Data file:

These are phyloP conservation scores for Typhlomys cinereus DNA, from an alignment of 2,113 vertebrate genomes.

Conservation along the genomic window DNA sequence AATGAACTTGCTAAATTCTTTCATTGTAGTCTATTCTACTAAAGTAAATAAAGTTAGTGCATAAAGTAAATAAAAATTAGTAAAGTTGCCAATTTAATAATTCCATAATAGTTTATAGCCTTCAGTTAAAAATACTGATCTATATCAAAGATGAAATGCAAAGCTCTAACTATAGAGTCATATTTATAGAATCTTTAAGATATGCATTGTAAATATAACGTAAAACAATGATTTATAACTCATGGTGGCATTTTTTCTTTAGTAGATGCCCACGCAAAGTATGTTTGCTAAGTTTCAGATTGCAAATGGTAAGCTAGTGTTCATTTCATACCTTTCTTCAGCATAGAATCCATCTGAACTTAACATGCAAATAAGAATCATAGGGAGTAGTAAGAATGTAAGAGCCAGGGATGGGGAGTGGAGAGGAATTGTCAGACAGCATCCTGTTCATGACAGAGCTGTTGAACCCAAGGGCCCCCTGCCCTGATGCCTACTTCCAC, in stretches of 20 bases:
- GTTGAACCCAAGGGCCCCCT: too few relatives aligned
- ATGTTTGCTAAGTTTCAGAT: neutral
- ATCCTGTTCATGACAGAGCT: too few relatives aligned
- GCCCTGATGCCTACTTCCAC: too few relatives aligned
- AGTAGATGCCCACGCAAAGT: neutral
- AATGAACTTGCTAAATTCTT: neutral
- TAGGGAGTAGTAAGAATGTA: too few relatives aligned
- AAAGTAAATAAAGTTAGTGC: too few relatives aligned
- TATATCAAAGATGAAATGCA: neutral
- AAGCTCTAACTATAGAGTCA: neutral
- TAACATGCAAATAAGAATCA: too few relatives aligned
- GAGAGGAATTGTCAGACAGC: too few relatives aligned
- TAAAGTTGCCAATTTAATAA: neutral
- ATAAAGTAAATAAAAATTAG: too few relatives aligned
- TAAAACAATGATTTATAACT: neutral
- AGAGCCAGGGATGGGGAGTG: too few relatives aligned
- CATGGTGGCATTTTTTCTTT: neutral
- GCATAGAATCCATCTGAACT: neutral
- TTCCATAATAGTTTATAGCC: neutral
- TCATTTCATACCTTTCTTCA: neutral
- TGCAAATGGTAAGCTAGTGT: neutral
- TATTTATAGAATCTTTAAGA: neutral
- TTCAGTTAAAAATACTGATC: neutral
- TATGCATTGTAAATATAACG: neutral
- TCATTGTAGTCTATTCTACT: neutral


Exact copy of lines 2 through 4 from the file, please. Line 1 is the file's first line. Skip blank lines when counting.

Conservation along the genomic window DNA sequence AATGAACTTGCTAAATTCTTTCATTGTAGTCTATTCTACTAAAGTAAATAAAGTTAGTGCATAAAGTAAATAAAAATTAGTAAAGTTGCCAATTTAATAATTCCATAATAGTTTATAGCCTTCAGTTAAAAATACTGATCTATATCAAAGATGAAATGCAAAGCTCTAACTATAGAGTCATATTTATAGAATCTTTAAGATATGCATTGTAAATATAACGTAAAACAATGATTTATAACTCATGGTGGCATTTTTTCTTTAGTAGATGCCCACGCAAAGTATGTTTGCTAAGTTTCAGATTGCAAATGGTAAGCTAGTGTTCATTTCATACCTTTCTTCAGCATAGAATCCATCTGAACTTAACATGCAAATAAGAATCATAGGGAGTAGTAAGAATGTAAGAGCCAGGGATGGGGAGTGGAGAGGAATTGTCAGACAGCATCCTGTTCATGACAGAGCTGTTGAACCCAAGGGCCCCCTGCCCTGATGCCTACTTCCAC, in stretches of 20 bases:
- GTTGAACCCAAGGGCCCCCT: too few relatives aligned
- ATGTTTGCTAAGTTTCAGAT: neutral